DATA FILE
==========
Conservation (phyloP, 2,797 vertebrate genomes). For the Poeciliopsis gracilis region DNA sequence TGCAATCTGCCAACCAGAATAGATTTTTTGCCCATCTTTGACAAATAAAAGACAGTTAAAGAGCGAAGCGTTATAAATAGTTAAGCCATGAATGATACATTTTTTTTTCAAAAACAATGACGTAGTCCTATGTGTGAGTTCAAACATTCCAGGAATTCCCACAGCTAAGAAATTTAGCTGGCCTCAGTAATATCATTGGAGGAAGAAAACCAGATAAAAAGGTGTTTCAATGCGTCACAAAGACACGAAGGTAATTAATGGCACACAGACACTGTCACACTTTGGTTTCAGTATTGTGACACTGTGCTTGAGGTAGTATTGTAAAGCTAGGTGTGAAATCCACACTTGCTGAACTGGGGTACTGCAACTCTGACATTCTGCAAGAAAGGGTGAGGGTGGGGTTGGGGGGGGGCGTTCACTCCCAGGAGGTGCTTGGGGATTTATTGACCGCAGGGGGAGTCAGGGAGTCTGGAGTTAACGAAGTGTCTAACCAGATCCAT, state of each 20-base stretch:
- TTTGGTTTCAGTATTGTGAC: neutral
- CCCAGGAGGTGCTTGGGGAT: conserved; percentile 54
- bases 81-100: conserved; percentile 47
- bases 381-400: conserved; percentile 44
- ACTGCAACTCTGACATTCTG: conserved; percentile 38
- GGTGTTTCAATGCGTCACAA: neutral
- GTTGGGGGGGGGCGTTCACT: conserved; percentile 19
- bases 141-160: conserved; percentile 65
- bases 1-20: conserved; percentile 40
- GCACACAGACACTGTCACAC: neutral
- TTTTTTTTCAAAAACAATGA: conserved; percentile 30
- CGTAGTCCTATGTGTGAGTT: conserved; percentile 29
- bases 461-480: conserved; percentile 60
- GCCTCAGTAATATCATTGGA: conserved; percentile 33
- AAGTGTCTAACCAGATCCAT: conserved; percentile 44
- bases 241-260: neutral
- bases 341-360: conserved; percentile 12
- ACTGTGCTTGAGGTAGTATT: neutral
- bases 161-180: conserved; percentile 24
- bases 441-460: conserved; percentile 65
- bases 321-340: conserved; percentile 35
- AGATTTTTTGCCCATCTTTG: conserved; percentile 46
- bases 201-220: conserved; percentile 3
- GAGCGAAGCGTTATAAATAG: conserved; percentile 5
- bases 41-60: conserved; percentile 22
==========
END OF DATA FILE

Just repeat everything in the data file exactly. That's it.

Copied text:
Conservation (phyloP, 2,797 vertebrate genomes). For the Poeciliopsis gracilis region DNA sequence TGCAATCTGCCAACCAGAATAGATTTTTTGCCCATCTTTGACAAATAAAAGACAGTTAAAGAGCGAAGCGTTATAAATAGTTAAGCCATGAATGATACATTTTTTTTTCAAAAACAATGACGTAGTCCTATGTGTGAGTTCAAACATTCCAGGAATTCCCACAGCTAAGAAATTTAGCTGGCCTCAGTAATATCATTGGAGGAAGAAAACCAGATAAAAAGGTGTTTCAATGCGTCACAAAGACACGAAGGTAATTAATGGCACACAGACACTGTCACACTTTGGTTTCAGTATTGTGACACTGTGCTTGAGGTAGTATTGTAAAGCTAGGTGTGAAATCCACACTTGCTGAACTGGGGTACTGCAACTCTGACATTCTGCAAGAAAGGGTGAGGGTGGGGTTGGGGGGGGGCGTTCACTCCCAGGAGGTGCTTGGGGATTTATTGACCGCAGGGGGAGTCAGGGAGTCTGGAGTTAACGAAGTGTCTAACCAGATCCAT, state of each 20-base stretch:
- TTTGGTTTCAGTATTGTGAC: neutral
- CCCAGGAGGTGCTTGGGGAT: conserved; percentile 54
- bases 81-100: conserved; percentile 47
- bases 381-400: conserved; percentile 44
- ACTGCAACTCTGACATTCTG: conserved; percentile 38
- GGTGTTTCAATGCGTCACAA: neutral
- GTTGGGGGGGGGCGTTCACT: conserved; percentile 19
- bases 141-160: conserved; percentile 65
- bases 1-20: conserved; percentile 40
- GCACACAGACACTGTCACAC: neutral
- TTTTTTTTCAAAAACAATGA: conserved; percentile 30
- CGTAGTCCTATGTGTGAGTT: conserved; percentile 29
- bases 461-480: conserved; percentile 60
- GCCTCAGTAATATCATTGGA: conserved; percentile 33
- AAGTGTCTAACCAGATCCAT: conserved; percentile 44
- bases 241-260: neutral
- bases 341-360: conserved; percentile 12
- ACTGTGCTTGAGGTAGTATT: neutral
- bases 161-180: conserved; percentile 24
- bases 441-460: conserved; percentile 65
- bases 321-340: conserved; percentile 35
- AGATTTTTTGCCCATCTTTG: conserved; percentile 46
- bases 201-220: conserved; percentile 3
- GAGCGAAGCGTTATAAATAG: conserved; percentile 5
- bases 41-60: conserved; percentile 22